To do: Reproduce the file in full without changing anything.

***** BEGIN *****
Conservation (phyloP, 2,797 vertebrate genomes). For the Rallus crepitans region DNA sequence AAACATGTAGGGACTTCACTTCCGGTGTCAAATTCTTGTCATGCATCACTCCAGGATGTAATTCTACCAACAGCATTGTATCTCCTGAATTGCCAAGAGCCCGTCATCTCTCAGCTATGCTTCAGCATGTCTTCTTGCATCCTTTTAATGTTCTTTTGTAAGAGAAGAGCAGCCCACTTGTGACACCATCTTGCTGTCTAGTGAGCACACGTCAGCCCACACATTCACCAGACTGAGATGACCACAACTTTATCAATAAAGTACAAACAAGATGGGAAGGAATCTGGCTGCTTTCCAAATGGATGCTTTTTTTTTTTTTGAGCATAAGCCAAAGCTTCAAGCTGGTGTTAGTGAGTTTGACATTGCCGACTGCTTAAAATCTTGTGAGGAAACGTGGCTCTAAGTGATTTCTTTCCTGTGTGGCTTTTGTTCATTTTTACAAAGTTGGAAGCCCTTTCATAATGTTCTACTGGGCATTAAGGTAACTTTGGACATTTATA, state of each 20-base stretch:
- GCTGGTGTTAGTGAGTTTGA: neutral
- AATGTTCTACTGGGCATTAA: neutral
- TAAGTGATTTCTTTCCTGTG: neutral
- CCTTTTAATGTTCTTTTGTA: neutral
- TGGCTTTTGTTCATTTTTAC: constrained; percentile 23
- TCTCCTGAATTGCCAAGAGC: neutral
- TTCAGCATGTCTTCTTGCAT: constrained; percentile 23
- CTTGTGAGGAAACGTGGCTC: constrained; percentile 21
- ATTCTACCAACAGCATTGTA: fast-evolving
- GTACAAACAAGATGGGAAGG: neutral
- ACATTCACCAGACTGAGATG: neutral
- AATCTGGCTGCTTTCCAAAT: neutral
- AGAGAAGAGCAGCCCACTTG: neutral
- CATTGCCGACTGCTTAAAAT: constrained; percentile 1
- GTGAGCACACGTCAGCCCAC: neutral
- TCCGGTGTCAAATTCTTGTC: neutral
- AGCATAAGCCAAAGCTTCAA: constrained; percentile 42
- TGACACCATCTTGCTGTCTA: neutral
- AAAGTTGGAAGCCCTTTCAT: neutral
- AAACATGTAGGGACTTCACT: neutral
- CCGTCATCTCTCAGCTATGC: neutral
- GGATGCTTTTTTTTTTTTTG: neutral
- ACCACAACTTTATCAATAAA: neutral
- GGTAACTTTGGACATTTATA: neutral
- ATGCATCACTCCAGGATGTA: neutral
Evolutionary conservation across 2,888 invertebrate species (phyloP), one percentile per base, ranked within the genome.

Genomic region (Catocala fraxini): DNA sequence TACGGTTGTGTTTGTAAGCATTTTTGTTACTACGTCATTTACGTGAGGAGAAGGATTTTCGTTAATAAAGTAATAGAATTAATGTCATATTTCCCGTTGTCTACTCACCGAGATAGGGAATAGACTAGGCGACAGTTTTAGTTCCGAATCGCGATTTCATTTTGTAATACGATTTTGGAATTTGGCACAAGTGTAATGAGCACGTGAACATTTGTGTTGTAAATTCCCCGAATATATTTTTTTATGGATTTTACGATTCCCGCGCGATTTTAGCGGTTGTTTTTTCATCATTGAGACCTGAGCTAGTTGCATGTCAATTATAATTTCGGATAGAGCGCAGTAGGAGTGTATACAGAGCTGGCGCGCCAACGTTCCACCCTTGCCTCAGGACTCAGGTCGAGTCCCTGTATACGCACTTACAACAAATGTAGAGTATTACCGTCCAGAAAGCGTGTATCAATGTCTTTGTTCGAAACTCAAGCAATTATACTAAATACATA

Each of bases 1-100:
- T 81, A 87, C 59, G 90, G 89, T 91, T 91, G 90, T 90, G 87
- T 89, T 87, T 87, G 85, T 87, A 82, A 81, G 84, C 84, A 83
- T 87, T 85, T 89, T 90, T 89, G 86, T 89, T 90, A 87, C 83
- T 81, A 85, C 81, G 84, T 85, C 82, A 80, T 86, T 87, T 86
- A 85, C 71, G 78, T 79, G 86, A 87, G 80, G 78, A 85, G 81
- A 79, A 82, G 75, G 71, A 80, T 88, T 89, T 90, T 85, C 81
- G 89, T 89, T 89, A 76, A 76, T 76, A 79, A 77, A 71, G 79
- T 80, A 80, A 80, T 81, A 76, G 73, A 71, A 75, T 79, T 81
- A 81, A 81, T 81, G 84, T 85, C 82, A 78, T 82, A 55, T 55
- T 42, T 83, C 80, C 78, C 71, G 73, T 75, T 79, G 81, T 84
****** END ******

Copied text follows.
Conservation (phyloP, 2,797 vertebrate genomes). For the Rallus crepitans region DNA sequence AAACATGTAGGGACTTCACTTCCGGTGTCAAATTCTTGTCATGCATCACTCCAGGATGTAATTCTACCAACAGCATTGTATCTCCTGAATTGCCAAGAGCCCGTCATCTCTCAGCTATGCTTCAGCATGTCTTCTTGCATCCTTTTAATGTTCTTTTGTAAGAGAAGAGCAGCCCACTTGTGACACCATCTTGCTGTCTAGTGAGCACACGTCAGCCCACACATTCACCAGACTGAGATGACCACAACTTTATCAATAAAGTACAAACAAGATGGGAAGGAATCTGGCTGCTTTCCAAATGGATGCTTTTTTTTTTTTTGAGCATAAGCCAAAGCTTCAAGCTGGTGTTAGTGAGTTTGACATTGCCGACTGCTTAAAATCTTGTGAGGAAACGTGGCTCTAAGTGATTTCTTTCCTGTGTGGCTTTTGTTCATTTTTACAAAGTTGGAAGCCCTTTCATAATGTTCTACTGGGCATTAAGGTAACTTTGGACATTTATA, state of each 20-base stretch:
- GCTGGTGTTAGTGAGTTTGA: neutral
- AATGTTCTACTGGGCATTAA: neutral
- TAAGTGATTTCTTTCCTGTG: neutral
- CCTTTTAATGTTCTTTTGTA: neutral
- TGGCTTTTGTTCATTTTTAC: constrained; percentile 23
- TCTCCTGAATTGCCAAGAGC: neutral
- TTCAGCATGTCTTCTTGCAT: constrained; percentile 23
- CTTGTGAGGAAACGTGGCTC: constrained; percentile 21
- ATTCTACCAACAGCATTGTA: fast-evolving
- GTACAAACAAGATGGGAAGG: neutral
- ACATTCACCAGACTGAGATG: neutral
- AATCTGGCTGCTTTCCAAAT: neutral
- AGAGAAGAGCAGCCCACTTG: neutral
- CATTGCCGACTGCTTAAAAT: constrained; percentile 1
- GTGAGCACACGTCAGCCCAC: neutral
- TCCGGTGTCAAATTCTTGTC: neutral
- AGCATAAGCCAAAGCTTCAA: constrained; percentile 42
- TGACACCATCTTGCTGTCTA: neutral
- AAAGTTGGAAGCCCTTTCAT: neutral
- AAACATGTAGGGACTTCACT: neutral
- CCGTCATCTCTCAGCTATGC: neutral
- GGATGCTTTTTTTTTTTTTG: neutral
- ACCACAACTTTATCAATAAA: neutral
- GGTAACTTTGGACATTTATA: neutral
- ATGCATCACTCCAGGATGTA: neutral
Evolutionary conservation across 2,888 invertebrate species (phyloP), one percentile per base, ranked within the genome.

Genomic region (Catocala fraxini): DNA sequence TACGGTTGTGTTTGTAAGCATTTTTGTTACTACGTCATTTACGTGAGGAGAAGGATTTTCGTTAATAAAGTAATAGAATTAATGTCATATTTCCCGTTGTCTACTCACCGAGATAGGGAATAGACTAGGCGACAGTTTTAGTTCCGAATCGCGATTTCATTTTGTAATACGATTTTGGAATTTGGCACAAGTGTAATGAGCACGTGAACATTTGTGTTGTAAATTCCCCGAATATATTTTTTTATGGATTTTACGATTCCCGCGCGATTTTAGCGGTTGTTTTTTCATCATTGAGACCTGAGCTAGTTGCATGTCAATTATAATTTCGGATAGAGCGCAGTAGGAGTGTATACAGAGCTGGCGCGCCAACGTTCCACCCTTGCCTCAGGACTCAGGTCGAGTCCCTGTATACGCACTTACAACAAATGTAGAGTATTACCGTCCAGAAAGCGTGTATCAATGTCTTTGTTCGAAACTCAAGCAATTATACTAAATACATA

Each of bases 1-100:
- T 81, A 87, C 59, G 90, G 89, T 91, T 91, G 90, T 90, G 87
- T 89, T 87, T 87, G 85, T 87, A 82, A 81, G 84, C 84, A 83
- T 87, T 85, T 89, T 90, T 89, G 86, T 89, T 90, A 87, C 83
- T 81, A 85, C 81, G 84, T 85, C 82, A 80, T 86, T 87, T 86
- A 85, C 71, G 78, T 79, G 86, A 87, G 80, G 78, A 85, G 81
- A 79, A 82, G 75, G 71, A 80, T 88, T 89, T 90, T 85, C 81
- G 89, T 89, T 89, A 76, A 76, T 76, A 79, A 77, A 71, G 79
- T 80, A 80, A 80, T 81, A 76, G 73, A 71, A 75, T 79, T 81
- A 81, A 81, T 81, G 84, T 85, C 82, A 78, T 82, A 55, T 55
- T 42, T 83, C 80, C 78, C 71, G 73, T 75, T 79, G 81, T 84